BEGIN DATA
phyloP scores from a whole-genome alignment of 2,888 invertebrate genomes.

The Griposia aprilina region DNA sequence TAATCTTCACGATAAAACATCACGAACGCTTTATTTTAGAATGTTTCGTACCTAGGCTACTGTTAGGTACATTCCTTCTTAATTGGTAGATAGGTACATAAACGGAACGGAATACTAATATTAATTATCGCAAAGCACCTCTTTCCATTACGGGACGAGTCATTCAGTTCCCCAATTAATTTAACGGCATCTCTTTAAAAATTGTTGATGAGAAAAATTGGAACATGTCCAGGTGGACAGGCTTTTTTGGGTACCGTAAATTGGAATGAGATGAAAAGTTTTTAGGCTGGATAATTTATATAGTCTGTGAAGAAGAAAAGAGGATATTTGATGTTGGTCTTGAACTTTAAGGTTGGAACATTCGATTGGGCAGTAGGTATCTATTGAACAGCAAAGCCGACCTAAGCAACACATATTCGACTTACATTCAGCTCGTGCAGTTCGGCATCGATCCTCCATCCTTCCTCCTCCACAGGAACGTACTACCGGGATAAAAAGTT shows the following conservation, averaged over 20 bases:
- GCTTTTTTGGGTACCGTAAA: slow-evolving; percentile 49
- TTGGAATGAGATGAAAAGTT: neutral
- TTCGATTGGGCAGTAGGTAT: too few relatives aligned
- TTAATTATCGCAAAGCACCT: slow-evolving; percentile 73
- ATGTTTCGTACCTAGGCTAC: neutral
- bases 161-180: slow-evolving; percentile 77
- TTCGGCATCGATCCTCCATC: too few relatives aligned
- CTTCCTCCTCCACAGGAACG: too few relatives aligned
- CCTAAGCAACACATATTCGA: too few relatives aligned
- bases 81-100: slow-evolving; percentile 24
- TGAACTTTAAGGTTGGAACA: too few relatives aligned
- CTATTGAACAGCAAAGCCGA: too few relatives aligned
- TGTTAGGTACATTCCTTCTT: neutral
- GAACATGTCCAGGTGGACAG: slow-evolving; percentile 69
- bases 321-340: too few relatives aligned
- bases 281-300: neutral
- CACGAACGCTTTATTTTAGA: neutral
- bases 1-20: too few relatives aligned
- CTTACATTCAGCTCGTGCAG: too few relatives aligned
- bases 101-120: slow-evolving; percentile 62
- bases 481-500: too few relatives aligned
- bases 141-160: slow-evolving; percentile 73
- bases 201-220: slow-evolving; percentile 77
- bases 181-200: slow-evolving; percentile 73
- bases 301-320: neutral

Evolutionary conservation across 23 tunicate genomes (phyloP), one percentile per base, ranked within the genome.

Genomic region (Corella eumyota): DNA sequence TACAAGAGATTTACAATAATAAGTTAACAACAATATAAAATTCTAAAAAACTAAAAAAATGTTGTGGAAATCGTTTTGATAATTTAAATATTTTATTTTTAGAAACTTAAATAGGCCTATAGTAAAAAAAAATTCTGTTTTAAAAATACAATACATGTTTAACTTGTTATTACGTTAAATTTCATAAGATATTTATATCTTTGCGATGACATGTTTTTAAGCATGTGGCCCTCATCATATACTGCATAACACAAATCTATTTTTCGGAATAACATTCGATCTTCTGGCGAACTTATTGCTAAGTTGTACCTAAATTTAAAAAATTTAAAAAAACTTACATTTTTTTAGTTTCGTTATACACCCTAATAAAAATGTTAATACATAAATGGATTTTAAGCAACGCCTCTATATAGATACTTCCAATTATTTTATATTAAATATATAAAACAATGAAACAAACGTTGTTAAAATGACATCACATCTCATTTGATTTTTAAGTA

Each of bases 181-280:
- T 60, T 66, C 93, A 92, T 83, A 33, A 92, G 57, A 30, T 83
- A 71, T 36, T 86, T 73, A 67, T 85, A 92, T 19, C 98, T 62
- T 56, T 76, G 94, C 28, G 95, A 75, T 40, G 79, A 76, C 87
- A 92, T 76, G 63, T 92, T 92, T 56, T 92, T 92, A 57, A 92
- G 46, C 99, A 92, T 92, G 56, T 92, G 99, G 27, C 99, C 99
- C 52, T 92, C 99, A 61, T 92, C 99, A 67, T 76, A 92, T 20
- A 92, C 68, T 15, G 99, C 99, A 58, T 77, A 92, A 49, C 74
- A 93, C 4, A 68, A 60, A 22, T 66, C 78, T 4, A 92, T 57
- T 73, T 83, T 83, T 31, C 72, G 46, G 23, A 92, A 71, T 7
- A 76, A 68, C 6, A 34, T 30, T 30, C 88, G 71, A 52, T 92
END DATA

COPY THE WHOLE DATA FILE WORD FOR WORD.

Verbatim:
phyloP scores from a whole-genome alignment of 2,888 invertebrate genomes.

The Griposia aprilina region DNA sequence TAATCTTCACGATAAAACATCACGAACGCTTTATTTTAGAATGTTTCGTACCTAGGCTACTGTTAGGTACATTCCTTCTTAATTGGTAGATAGGTACATAAACGGAACGGAATACTAATATTAATTATCGCAAAGCACCTCTTTCCATTACGGGACGAGTCATTCAGTTCCCCAATTAATTTAACGGCATCTCTTTAAAAATTGTTGATGAGAAAAATTGGAACATGTCCAGGTGGACAGGCTTTTTTGGGTACCGTAAATTGGAATGAGATGAAAAGTTTTTAGGCTGGATAATTTATATAGTCTGTGAAGAAGAAAAGAGGATATTTGATGTTGGTCTTGAACTTTAAGGTTGGAACATTCGATTGGGCAGTAGGTATCTATTGAACAGCAAAGCCGACCTAAGCAACACATATTCGACTTACATTCAGCTCGTGCAGTTCGGCATCGATCCTCCATCCTTCCTCCTCCACAGGAACGTACTACCGGGATAAAAAGTT shows the following conservation, averaged over 20 bases:
- GCTTTTTTGGGTACCGTAAA: slow-evolving; percentile 49
- TTGGAATGAGATGAAAAGTT: neutral
- TTCGATTGGGCAGTAGGTAT: too few relatives aligned
- TTAATTATCGCAAAGCACCT: slow-evolving; percentile 73
- ATGTTTCGTACCTAGGCTAC: neutral
- bases 161-180: slow-evolving; percentile 77
- TTCGGCATCGATCCTCCATC: too few relatives aligned
- CTTCCTCCTCCACAGGAACG: too few relatives aligned
- CCTAAGCAACACATATTCGA: too few relatives aligned
- bases 81-100: slow-evolving; percentile 24
- TGAACTTTAAGGTTGGAACA: too few relatives aligned
- CTATTGAACAGCAAAGCCGA: too few relatives aligned
- TGTTAGGTACATTCCTTCTT: neutral
- GAACATGTCCAGGTGGACAG: slow-evolving; percentile 69
- bases 321-340: too few relatives aligned
- bases 281-300: neutral
- CACGAACGCTTTATTTTAGA: neutral
- bases 1-20: too few relatives aligned
- CTTACATTCAGCTCGTGCAG: too few relatives aligned
- bases 101-120: slow-evolving; percentile 62
- bases 481-500: too few relatives aligned
- bases 141-160: slow-evolving; percentile 73
- bases 201-220: slow-evolving; percentile 77
- bases 181-200: slow-evolving; percentile 73
- bases 301-320: neutral

Evolutionary conservation across 23 tunicate genomes (phyloP), one percentile per base, ranked within the genome.

Genomic region (Corella eumyota): DNA sequence TACAAGAGATTTACAATAATAAGTTAACAACAATATAAAATTCTAAAAAACTAAAAAAATGTTGTGGAAATCGTTTTGATAATTTAAATATTTTATTTTTAGAAACTTAAATAGGCCTATAGTAAAAAAAAATTCTGTTTTAAAAATACAATACATGTTTAACTTGTTATTACGTTAAATTTCATAAGATATTTATATCTTTGCGATGACATGTTTTTAAGCATGTGGCCCTCATCATATACTGCATAACACAAATCTATTTTTCGGAATAACATTCGATCTTCTGGCGAACTTATTGCTAAGTTGTACCTAAATTTAAAAAATTTAAAAAAACTTACATTTTTTTAGTTTCGTTATACACCCTAATAAAAATGTTAATACATAAATGGATTTTAAGCAACGCCTCTATATAGATACTTCCAATTATTTTATATTAAATATATAAAACAATGAAACAAACGTTGTTAAAATGACATCACATCTCATTTGATTTTTAAGTA

Each of bases 181-280:
- T 60, T 66, C 93, A 92, T 83, A 33, A 92, G 57, A 30, T 83
- A 71, T 36, T 86, T 73, A 67, T 85, A 92, T 19, C 98, T 62
- T 56, T 76, G 94, C 28, G 95, A 75, T 40, G 79, A 76, C 87
- A 92, T 76, G 63, T 92, T 92, T 56, T 92, T 92, A 57, A 92
- G 46, C 99, A 92, T 92, G 56, T 92, G 99, G 27, C 99, C 99
- C 52, T 92, C 99, A 61, T 92, C 99, A 67, T 76, A 92, T 20
- A 92, C 68, T 15, G 99, C 99, A 58, T 77, A 92, A 49, C 74
- A 93, C 4, A 68, A 60, A 22, T 66, C 78, T 4, A 92, T 57
- T 73, T 83, T 83, T 31, C 72, G 46, G 23, A 92, A 71, T 7
- A 76, A 68, C 6, A 34, T 30, T 30, C 88, G 71, A 52, T 92